Four coloured sections of paper, each containing five pages of lined, squared, dots and plain paper, plus a coordinating page for attaching your yarn samples. And you actually choose your own colours for the paper section, so you can have four different or more of the same! Awesome addition to this new binder. I can’t remember what the gsm of the paper is, but its got to be over 100 – silky beautiful pages.
There is a month per page diary/organiser;
you get sturdy section dividers and in the binder with the OG design the dividers have TABS, which is something I really wanted to see!
There are 6 plastic pockets, BUT if you are trying to cut down on plastic, you can let Emily know and she will substitute these with some extra pages, which is a very thoughtful suggestion. I like the plastic pockets, but only because I will re-use and re-use carefully
Two of my favourite items from the original book are the colour wheel and the needle gauge, because honestly – where do all my needle gauges go?
There is loads of note space for writing and there is also a yarn inventory section; a section for goals and achievements AND sheets of labels which you can cut out and attach to handspun yarn, or to keep with our swatches, wool explorers!
I love the original notebook, but this binder will keep you going for absolutely years, because it is a binder, you can take out pages when you need to replace them and ADD to it too. Emily’s shop at PopcornandCrocodiles.co.uk can provide more paper sections, extra organiser sections, and you can also buy washi tapes, pencils, beautiful rubber bands to keep your book closed. The Adventures in Yarn binder is just a beaut and I am so taken with it. I think I said last time that Adventures in Yarn is a great paper and ink space that you will love filling with your knitting thoughts, perhaps for your design work, your wool adventuring and your good intention. With the binder option now, it really will be an item that will last with you. In fact, emily, maybe you need to start stocking treasury tags and lovely wee acid free archiving envelopes for when you need to take the contents out and replace them! That is only a half joke, by the way, I love thinking about archiving my notes!
The Turquoise, cloth covered, hand-bound A5 binder with all the contents costs £35. The hardback grellow binder with all its great stuff is £21. Packs of refill paper are £2. If there is a special person in your life, this would make a smashing gift, in fact there are also beautiful gift boxes available too and you can find this, and great items in the shop at popcornandcrocodiles.co.uk – I forgot to add that Emily also gives a percentage of all sales to charity, which is awesome!
I saw from Emily’s instagram that more colours are in the plan for the hand-bound binder, what fun to choose such lovely shades!
Absolutely wonderful person that she is, Emily has given a copy of the binder to giveaway! You can win the Turquoise, handbound, cloth-covered binder, with all the stuff mentioned above and a pencil and elastic band. Would you like to win one?
Image: Popcorn and Crocodiles (other items not included in the giveaway)
Ok, so you know I don’t like giveaways where you have to tag lots of people on social media – I feel it is so spammy, But I do think we need to share the love so here’s what I’d like you to do. I’d like you to follow Popcorn and Crocodiles on Instagram, if you are on Instagram. https://www.instagram.com/popcornandcrocodiles/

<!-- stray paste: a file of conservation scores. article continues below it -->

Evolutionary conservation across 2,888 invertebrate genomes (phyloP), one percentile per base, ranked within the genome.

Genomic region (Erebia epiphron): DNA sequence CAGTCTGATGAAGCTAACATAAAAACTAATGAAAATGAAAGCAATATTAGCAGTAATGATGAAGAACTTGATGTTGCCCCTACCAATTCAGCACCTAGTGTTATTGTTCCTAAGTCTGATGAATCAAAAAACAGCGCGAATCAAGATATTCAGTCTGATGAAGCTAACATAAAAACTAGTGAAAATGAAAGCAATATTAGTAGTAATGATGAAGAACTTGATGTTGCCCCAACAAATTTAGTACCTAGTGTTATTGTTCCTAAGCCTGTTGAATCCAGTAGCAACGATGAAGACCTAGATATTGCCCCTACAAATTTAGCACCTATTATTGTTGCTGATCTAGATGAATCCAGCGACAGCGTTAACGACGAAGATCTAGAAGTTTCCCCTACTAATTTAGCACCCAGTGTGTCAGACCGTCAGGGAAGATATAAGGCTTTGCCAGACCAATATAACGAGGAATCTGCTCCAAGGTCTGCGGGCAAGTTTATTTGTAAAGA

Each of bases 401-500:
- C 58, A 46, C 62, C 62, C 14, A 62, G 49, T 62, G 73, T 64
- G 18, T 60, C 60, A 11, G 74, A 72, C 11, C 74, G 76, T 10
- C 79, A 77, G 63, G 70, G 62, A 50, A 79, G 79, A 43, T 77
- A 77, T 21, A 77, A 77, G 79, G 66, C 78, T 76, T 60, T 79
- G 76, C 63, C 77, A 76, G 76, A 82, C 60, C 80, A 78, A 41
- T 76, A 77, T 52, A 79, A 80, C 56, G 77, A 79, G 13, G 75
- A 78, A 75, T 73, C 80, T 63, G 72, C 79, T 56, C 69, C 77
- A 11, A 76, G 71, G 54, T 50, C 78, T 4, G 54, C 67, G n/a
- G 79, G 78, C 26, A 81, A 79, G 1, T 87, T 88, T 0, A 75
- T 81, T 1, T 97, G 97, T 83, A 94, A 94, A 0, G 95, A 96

OR if you’re not on instagram, why not share a link to the Popcorn and Crocodiles website on your own platform of social media – we need to boost our great small businesses like this, and it takes so little time to share a link , but it means a whole lot.
Once you have done either of those things (or, y’know maybe even both!), please post a comment here to tell me. I will leave this open until 31st of March 2021 and then I will pick a winner. This giveaway is open to you, wherever you live in the world, BUT with the whole postal fiasco right now and the customs charges on post to other parts of the world, you may have to pick up a customs fee at your end. That is your fee to cover if you win, ok? (There is a swear at this bit, as I think custom fees are pretty crap!)
| Goodbye and thanks
Thanks for listening. I wish you spring and any small peeps of spring that are showing, if the weather is still dull where you are (as it is in Edinburgh today!
I am keeping my social media private for now, but if you do follow me on Insta please be patient and I will eventually add you. I am super wary of people who haven’t posted a thing and don’t have any profile photo or bio info, so if you don’t have any of those things, I may not add you. That is just my right. Social media is hard waters to traverse at the moment and I need to keep some of it locked down!
UPDATE – Winner Drawn – 20 April 2021
I realised to my horror that I hadn’t drawn the winner for the Popcorn and Crocodiles binder! I used the rather fun Wheel of Names to pick a winner from all those who commented and congratulations Sarah Bowen!
| Important Information:
Music: Doctor Talos Opens The Door by Doctor Turtle and Singin’ in The Rain (demo) by David Mumford – Both are on FreeMusicArchive and are both shared under Creative Commons Attribution license. Images are copyright to those attributed in the caption or in the accompanying information, otherwise they are mine. The Popcorn & Crocodiles binders Adventures in Yarn were given to me for free in exchange for a frank review and for the purpose of giveaway, I will always offer my honest opinion whether given items or buying items for a review. Terms of the giveaway are as stated above.